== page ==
March, 2005

Mar 05

Harry Potter and the Chamber of Secrets, by J.K. Rowling

2nd installment in the series — a good, solid book that starts to set up a bunch of stuff that will happen in the subsequent installments. Not much more to add than that.

Mar 05

Mexifornia, by Victor Davis Hanson

This book was suggested to Kathy & me by Kathy’s dad — the full title is Mexifornia: A State of Becoming, and it’s a book about the increasingly bi-cultural state of California. I say bi-cultural instead of multi-cultural, because Hanson, who’s a UC professor who grew up in the Central Valley, argues that there are two basic cultures here: American and Mexican — and that all immigrants basically choose to be part of one or the other (he argues that Asian immigrants have been far more successful in integrating into American culture). There are lots of reasons for this, and lots of implications in the book, but the main argument that he makes is this: multi-culturalism as we practice it today gets most things wrong. All cultures aren’t equally good at creating stability, wealth, or a high standard of living, he says, and we’re silly to pretend that they are. He also makes that point that immigrants to California that have basically assimilated have done far better than those who have brought overmuch of their culture with them.

I don’t really know what I think of this book. It’s a little tough to even blog about, because the topic is so sensitive. But I guess I’m glad that someone is writing about it at least a little bit.

Mar 05

The Math Instinct, by Keith Devlin

Also known as “NPR’s ‘Math Guy'”, Keith Devlin runs the Center for the Study of Language and Information at Stanford, as well as the new MediaX group. This is an interesting book about how math is natural and innate — in humans and animals (the full title of the book is The Math Instinct: Why you’re a Mathematical Genius (Along with Lobsters, Birds, Cats and Dogs)).

Goes through a lot of examples of what he calls “natural math” — the ability for dogs to figure out the fastest path to a stick thrown in the ocean, for example, or lobsters’ ability to navigate by seeing the earth’s magnetic field.

What I found most interesting, though, are 2 observations about natural math in humans:

1) Our ability to do symbolic math is very highly correlated to our language ability (different native languages are easier to do math in, for example).

2) Math that’s connected to meaning is always easier for people to get approximately correct than “school math” — math we do in the supermarket, for example, is almost always approximate, and in general we’re correct more of the time compared to when we do math on paper. Because in the first case it means something to us, while in the 2nd it’s an abstraction.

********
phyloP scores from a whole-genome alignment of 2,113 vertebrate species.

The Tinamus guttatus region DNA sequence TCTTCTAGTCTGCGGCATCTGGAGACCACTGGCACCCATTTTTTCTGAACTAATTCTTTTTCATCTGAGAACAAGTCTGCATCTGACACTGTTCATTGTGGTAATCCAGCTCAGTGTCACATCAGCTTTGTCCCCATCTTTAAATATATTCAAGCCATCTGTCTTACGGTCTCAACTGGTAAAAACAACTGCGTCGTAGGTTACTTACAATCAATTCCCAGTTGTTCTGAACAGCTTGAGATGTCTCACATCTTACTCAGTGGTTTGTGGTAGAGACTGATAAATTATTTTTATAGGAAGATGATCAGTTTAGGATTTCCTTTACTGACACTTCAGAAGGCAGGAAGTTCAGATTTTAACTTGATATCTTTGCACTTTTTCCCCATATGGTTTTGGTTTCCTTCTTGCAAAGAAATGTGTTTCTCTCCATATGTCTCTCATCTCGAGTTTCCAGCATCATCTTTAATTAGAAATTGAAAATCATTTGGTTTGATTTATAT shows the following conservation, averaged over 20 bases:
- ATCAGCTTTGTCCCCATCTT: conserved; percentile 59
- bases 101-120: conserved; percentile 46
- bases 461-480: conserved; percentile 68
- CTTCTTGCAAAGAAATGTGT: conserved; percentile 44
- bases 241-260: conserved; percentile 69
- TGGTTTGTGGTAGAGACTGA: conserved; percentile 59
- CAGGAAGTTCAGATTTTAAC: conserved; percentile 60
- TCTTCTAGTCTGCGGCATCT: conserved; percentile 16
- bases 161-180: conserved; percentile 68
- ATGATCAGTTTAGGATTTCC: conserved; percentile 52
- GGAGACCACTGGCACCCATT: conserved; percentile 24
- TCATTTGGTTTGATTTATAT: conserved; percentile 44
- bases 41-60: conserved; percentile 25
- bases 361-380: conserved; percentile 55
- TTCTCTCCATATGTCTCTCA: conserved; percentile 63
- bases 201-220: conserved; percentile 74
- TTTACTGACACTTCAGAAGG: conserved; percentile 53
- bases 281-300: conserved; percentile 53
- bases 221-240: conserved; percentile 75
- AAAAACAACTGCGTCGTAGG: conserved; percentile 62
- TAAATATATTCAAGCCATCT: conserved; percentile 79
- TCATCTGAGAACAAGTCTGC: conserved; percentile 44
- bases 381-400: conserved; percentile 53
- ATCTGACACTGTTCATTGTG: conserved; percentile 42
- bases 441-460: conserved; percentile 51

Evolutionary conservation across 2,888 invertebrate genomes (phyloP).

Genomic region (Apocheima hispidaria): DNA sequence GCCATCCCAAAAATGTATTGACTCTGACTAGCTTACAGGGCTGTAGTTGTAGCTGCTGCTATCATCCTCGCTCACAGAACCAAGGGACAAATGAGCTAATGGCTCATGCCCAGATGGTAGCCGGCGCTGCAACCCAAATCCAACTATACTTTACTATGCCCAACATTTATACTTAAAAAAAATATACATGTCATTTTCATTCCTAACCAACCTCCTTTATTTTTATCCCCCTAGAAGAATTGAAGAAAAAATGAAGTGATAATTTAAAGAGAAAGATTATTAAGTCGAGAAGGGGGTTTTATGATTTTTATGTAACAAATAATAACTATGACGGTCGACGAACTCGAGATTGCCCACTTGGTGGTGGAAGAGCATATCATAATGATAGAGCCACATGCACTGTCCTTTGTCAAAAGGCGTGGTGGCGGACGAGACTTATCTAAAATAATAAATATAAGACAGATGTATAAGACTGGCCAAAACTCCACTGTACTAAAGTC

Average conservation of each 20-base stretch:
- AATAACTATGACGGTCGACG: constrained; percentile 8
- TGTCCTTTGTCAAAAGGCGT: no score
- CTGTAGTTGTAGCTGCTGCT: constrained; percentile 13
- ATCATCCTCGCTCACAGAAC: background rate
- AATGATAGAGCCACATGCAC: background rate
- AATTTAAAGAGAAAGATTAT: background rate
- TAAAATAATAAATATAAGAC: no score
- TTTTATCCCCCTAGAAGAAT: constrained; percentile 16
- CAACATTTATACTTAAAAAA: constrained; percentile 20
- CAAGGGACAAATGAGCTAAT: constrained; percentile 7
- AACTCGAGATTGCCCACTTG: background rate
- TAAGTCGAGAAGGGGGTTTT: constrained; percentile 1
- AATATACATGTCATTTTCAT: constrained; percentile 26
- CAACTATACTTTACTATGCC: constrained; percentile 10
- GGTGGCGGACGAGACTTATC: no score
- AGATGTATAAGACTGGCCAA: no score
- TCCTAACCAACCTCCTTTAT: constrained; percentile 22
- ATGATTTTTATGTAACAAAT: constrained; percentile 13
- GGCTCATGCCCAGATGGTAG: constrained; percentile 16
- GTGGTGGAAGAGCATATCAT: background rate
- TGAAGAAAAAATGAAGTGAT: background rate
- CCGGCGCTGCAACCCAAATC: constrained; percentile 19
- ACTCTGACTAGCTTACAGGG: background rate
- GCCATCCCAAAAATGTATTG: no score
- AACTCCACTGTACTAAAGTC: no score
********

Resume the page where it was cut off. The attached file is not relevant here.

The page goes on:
Pretty easy read; some interesting insights here.

Mar 05

The Disappointment Artist, by Jonathan Lethem

The picture on the book jacket for this book is one of my favorite of all times — so suggestive.

I was really interested in reading this book — it’s a series of essays that make up a sort-of-memoir of Jonathan Lethem, one of my favorite fiction authors (he’s written Motherless Brooklyn, The Fortress of Solitude, and Gun with Occassional Music, among others.

He’s a little bit older than I am — he’s maybe just a little older than 40, but is one of the group of authors in Generation X that I consider more or less my contemporaries (others include Douglas Coupland and Jonathan Carroll) — and one of the defining characteristics of this generation of writers (also scriptwriters) seems to be an OCD-type obsession with the media influences of our childhood and adolescence. The Disappointment Artist is a series of stories about influences on Lethem (he saw Star Wars 21 times one summer, he saw 2001: A Space Odyssey a mind-boggling 3 times in one day (no breaks), and read every single thing ever written by Philip K. Dick (some very good, some very bad).

The book wasn’t incredibly interesting to me — it turns out that he goes into gory, obsessive details (OCD, like I say) about a lot of his influences that just don’t mean much to me: The Searchers, Marvel Comics, John Cassavetes — but I liked understanding some of the depth of his obsessions — so familiar in form to me and my friends.

Here’s a bit from the book that I think is characteristic (of a lot of things, not just Lethem) — sorry for the length: